Frank Gress, MD; Klaus Gottlieb, MD; Stuart Sherman, MD; Glen Lehman, MD
Gress F, Gottlieb K, Sherman S, Lehman G. Endoscopic Ultrasonography–Guided Fine-Needle Aspiration Biopsy of Suspected Pancreatic Cancer. Ann Intern Med. 2001;134:459-464. doi: 10.7326/0003-4819-134-6-200103200-00010
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Published: Ann Intern Med. 2001;134(6):459-464.
In many institutions, computed tomography (CT)â€“guided percutaneous fine-needle aspiration (FNA) has become the procedure of choice for biopsies of pancreatic mass lesions. This method of biopsy and others, such as endoscopic retrograde cholangiopancreatography (ERCP) cytology, are problematic because of a substantial false-negative rate.
To investigate the yield of endoscopic ultrasonographyâ€“guided FNA biopsies in patients who had negative results on CT-guided biopsy or negative cytologic findings on ERCP sampling.
Prospective cohort study.
Tertiary care university medical center.
102 patients (median age, 65 years; 58 men and 44 women) with suspected pancreatic cancer who fulfilled the above criteria were prospectively identified and underwent endoscopic ultrasonographyâ€“guided FNA biopsy.
The operating characteristics of endoscopic ultrasonography-guided FNA for diagnosing pancreatic masses were determined. Surgical pathology or long-term follow-up (median, 24 months) was used to identify false-positive or false-negative results.
Median mass size was 3.5 cm Ã— 2.7 cm. A median of 3.4 passes were performed. Cytologic results on endoscopic ultrasonographyâ€“guided FNA biopsy were positive in 57 patients, negative in 37, and inconclusive or nondiagnostic in 8. No false-positive results were observed. A diagnosis of pancreatic cancer was subsequently confirmed in 3 patients who had tested negative (false-negative results) and 1 of the 8 patients with nondiagnostic results. Of these 4 patients, 3 had cytologic evidence of chronic pancreatitis on endoscopic ultrasonographyâ€“guided FNA biopsy. The 95% CI for the likelihood ratio for a positive test result contained all values greater than or equal to 9.7. The likelihood ratio for a negative test result was 0.05 (CI, 0.02 to 0.15). The posterior probability of pancreatic cancer after a definitely positive result was at least 93.5% by a conservative lower 95% confidence limit; after a definitely negative test result, it was 6.9%. The prevalence of pancreatic cancer was 59.8% (61 of 102 patients). Self-limited complications occurred in 3 of the 102 patients (2.9% [CI, 0.6% to 8.4%]).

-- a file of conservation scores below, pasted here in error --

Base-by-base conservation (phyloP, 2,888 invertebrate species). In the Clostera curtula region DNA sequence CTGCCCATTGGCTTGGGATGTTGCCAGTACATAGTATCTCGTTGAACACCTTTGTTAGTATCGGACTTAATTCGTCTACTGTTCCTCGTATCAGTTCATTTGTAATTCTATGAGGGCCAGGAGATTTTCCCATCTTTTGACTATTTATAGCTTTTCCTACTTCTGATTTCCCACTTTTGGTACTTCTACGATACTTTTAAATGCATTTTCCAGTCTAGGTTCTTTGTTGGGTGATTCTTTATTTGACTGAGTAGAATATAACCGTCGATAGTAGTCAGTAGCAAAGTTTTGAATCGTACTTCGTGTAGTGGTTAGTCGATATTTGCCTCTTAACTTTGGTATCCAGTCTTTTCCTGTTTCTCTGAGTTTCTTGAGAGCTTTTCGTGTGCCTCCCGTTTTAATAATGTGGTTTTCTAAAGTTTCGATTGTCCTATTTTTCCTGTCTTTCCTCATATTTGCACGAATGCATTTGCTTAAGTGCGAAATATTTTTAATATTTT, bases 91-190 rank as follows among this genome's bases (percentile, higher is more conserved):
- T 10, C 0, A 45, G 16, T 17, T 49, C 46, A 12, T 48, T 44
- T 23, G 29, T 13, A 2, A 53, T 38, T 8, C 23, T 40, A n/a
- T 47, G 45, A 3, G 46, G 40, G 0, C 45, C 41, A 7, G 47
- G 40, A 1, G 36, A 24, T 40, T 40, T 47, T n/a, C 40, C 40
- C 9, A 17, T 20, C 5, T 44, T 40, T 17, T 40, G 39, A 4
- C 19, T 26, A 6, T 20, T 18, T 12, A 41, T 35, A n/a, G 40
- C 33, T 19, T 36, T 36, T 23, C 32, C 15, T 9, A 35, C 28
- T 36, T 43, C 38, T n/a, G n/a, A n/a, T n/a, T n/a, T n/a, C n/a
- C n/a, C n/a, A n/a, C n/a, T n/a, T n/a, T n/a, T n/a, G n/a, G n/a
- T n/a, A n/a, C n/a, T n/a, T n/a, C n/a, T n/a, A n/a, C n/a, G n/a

Endoscopic ultrasonographyâ€“guided FNA biopsy may play a valuable role in the evaluation of a pancreatic mass when results on other biopsy methods are negative but pancreatic cancer is suspected.
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Gastroenterology/Hepatology, Gastrointestinal Cancer, Hematology/Oncology, Pancreatic Cancer, Pancreatic Disease.
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Print ISSN: 0003-4819 | Online ISSN: 1539-3704
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